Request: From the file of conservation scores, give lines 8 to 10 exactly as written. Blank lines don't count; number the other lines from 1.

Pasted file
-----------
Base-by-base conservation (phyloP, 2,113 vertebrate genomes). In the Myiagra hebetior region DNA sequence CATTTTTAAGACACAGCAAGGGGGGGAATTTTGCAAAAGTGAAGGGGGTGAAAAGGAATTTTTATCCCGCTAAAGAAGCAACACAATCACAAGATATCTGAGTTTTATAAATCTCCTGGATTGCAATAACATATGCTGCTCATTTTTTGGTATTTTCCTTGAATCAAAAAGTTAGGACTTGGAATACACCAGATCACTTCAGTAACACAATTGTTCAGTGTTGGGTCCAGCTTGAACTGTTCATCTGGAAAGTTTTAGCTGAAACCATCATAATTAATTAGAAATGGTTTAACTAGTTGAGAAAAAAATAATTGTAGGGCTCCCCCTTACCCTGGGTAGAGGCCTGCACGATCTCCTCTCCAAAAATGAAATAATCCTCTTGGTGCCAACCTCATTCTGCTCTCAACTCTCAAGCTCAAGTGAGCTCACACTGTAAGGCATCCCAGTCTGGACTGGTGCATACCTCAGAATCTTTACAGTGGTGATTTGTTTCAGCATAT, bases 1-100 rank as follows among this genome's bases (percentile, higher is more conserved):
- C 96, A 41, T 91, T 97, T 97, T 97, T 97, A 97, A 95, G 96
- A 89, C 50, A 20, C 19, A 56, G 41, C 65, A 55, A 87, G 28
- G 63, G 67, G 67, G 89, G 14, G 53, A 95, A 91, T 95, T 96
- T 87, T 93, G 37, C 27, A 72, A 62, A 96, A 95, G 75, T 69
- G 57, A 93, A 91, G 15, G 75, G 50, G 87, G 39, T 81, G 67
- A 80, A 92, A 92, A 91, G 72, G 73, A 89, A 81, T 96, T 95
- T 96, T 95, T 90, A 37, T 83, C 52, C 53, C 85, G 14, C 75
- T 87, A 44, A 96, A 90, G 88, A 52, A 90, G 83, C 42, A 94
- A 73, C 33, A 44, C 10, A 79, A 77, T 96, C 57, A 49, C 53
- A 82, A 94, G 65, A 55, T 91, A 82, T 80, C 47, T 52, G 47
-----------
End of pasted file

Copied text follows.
- T 96, T 95, T 90, A 37, T 83, C 52, C 53, C 85, G 14, C 75
- T 87, A 44, A 96, A 90, G 88, A 52, A 90, G 83, C 42, A 94
- A 73, C 33, A 44, C 10, A 79, A 77, T 96, C 57, A 49, C 53